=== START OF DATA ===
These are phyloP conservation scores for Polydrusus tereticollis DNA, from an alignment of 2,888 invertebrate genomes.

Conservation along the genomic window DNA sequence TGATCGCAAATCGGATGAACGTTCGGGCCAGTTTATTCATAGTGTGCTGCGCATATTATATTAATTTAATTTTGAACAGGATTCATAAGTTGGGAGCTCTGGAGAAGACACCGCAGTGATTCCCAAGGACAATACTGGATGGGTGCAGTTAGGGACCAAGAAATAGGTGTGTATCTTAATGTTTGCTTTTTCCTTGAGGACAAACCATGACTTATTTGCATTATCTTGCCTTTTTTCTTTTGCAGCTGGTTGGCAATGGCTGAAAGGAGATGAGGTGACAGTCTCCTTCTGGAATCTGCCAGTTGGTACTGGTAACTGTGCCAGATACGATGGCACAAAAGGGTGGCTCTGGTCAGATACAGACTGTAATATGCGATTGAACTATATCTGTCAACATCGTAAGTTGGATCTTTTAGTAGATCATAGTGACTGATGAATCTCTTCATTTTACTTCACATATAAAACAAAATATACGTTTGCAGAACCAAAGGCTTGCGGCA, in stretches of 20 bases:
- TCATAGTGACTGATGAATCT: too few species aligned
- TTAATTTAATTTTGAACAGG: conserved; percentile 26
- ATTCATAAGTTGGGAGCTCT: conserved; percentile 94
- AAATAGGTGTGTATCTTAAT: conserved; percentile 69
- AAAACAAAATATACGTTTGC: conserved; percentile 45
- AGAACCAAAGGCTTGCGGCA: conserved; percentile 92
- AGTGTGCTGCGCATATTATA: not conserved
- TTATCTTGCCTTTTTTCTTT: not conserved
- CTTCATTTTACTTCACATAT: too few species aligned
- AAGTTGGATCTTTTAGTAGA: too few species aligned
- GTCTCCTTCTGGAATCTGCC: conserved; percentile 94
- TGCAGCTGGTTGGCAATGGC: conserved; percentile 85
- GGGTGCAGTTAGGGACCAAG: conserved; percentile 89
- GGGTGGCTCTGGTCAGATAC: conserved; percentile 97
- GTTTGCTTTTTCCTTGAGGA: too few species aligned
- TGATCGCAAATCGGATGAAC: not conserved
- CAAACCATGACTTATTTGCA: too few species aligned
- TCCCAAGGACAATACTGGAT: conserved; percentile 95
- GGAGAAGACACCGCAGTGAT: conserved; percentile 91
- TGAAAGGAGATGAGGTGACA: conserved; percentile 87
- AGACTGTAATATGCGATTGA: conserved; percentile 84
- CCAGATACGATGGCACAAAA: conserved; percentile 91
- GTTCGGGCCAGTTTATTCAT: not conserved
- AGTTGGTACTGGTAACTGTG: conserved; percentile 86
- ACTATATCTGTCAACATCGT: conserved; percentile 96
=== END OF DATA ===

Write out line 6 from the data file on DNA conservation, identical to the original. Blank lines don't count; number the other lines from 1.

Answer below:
- AAATAGGTGTGTATCTTAAT: conserved; percentile 69